PORTHILL, IDAHO – The Jacobsons keep a piece of scrap paper next to the cash register to tally the number of customers they see each day.
On a good day, they have 12, but most days it’s more like five or six. Much of the sales are a bottle of water or a bag of chips.
On Tuesday, Landen Jacobson and his sister Burgandy served seven customers and a few Canadians picking up parcels for their business across the border.
In between the few customers, Landen Jacobson, 30, walked through the property, looking at repairs that they can’t afford to make, while Burgandy, 25, sorted the few packages still being delivered to their shop. They used to get up to 300 a day, but now they only get a dozen.
Before the pandemic, Jake’s Landing – a convenience store, gas station and shipping depot – would be packed with Canadians coming across the border for cheap gas, food and package pickups.
In their convenience store, one wall would be completely stocked with beer and cheese – two of their most popular items for Canadians who say they are too expensive or not as good across the border. The shelves would be packed with snacks or camping gear.
But when the COVID-19 pandemic closed the U.S.-Canada border last March, the family-owned business lost 95% of its customers, and now their shelves are sparsely stocked.
The Jacobsons, who bought the business just nine months before the pandemic, cut back on hours and are now only open twice a week. They laid off all employees who weren’t family. The older pair of the 10 Jacobson kids now run the store for free.
The sales they make in a month right now still don’t equal a day before the pandemic started, owner and father Lars Jacobson said.
“We just can’t stay afloat,” he said.
Border closure remains for another month
As the U.S.-Canada border remains closed, many small towns in Eastern Washington and North Idaho are just barely hanging on.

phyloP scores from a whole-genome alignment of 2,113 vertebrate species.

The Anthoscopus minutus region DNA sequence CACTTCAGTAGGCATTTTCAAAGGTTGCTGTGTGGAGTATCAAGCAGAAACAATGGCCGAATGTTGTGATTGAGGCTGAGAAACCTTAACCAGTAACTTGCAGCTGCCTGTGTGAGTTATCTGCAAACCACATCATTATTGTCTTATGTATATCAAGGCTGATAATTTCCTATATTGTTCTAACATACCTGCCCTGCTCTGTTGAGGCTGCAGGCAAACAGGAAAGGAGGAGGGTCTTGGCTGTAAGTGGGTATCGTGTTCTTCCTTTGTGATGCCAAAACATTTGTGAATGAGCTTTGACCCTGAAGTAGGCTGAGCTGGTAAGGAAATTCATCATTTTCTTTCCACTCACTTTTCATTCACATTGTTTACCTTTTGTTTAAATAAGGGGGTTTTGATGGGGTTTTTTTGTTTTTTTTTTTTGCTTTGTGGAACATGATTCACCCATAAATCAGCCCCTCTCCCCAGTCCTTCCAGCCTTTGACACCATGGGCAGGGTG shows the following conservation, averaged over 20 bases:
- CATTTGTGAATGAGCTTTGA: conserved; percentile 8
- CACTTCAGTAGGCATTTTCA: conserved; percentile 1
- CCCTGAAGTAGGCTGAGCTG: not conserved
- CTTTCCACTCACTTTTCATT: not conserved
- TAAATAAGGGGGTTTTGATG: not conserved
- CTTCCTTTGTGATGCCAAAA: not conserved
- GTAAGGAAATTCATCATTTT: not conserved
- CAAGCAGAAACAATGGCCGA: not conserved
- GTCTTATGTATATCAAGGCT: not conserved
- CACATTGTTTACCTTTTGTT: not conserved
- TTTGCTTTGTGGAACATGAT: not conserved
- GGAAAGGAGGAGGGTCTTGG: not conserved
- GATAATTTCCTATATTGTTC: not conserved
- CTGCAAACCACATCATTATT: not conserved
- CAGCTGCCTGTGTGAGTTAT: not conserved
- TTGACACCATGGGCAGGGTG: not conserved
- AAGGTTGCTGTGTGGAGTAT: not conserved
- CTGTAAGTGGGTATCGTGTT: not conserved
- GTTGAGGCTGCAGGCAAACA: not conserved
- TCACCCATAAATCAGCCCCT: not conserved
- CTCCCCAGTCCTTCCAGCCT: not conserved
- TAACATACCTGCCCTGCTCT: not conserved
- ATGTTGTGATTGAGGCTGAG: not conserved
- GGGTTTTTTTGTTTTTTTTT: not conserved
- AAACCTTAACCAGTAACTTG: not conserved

Most are almost completely dependent on Canadians who come down for tourism, cheap gas or goods they can’t get up north. In normal times, most of the cars in town have Canadian plates. Gas stations sell fuel in liters, and stores have both Canadian and American cash registers.
Residents with dual citizenship or family on both sides go back and forth regularly. For many in the U.S. towns, Canada has the closest Walmart or grocery store. They have doctors, pharmacists and mechanics just past the patrol.
Canada, with U.S. support, announced June 18 the border would stay closed to nonessential travel through July 21, but it loosened some restrictions on fully vaccinated Canadians. Starting July 5, fully vaccinated Canadians no longer have to quarantine for two weeks upon returning to Canada. A negative COVID-19 test is still required.
In Washington, Gov. Jay Inslee expressed his frustration with the extended closure. He said he’d like to see the border open “tomorrow for vaccinated people, and I see no reason not to do that.”
“I’m disappointed the federal government has not agreed to reopen the border,” Inslee told reporters Thursday.
With no end date in sight, many businesses have been forced to close their doors forever.
Others have managed to stay open the past 15 months, but barely.
And almost no one has any idea what the future holds.
Small businesses find creative ways to draw customers
When the border closed, Adrianna Gee panicked.
Gee, 24, had bought the Morning Bear Coffee Co. stall in Northport two weeks prior. She knew nothing about making coffee but had always wanted to own a business.
The shop is located about 8 miles from the nearest Canadian border crossing. Most of her customers before the closure were people going to and from Canada. Now, she’s lucky if she gets 20 customers a day.
Not only was she losing her biggest customer base, but she was also losing her training time before taking over the business.
Where will our customers come from? she remembered thinking. How will I learn to run this place?
To make up for the lost business, Gee had to raise prices, change hours and cut back on staff. Now, she is the only employee of the shop, working six days a week.
At the beginning of the pandemic, she was also making regular trips to Spokane to pick up supplies, as it was difficult to get dairy or other items all the way up to Northport. She left at 4 a.m. to get back by 7 a.m. to open the shop.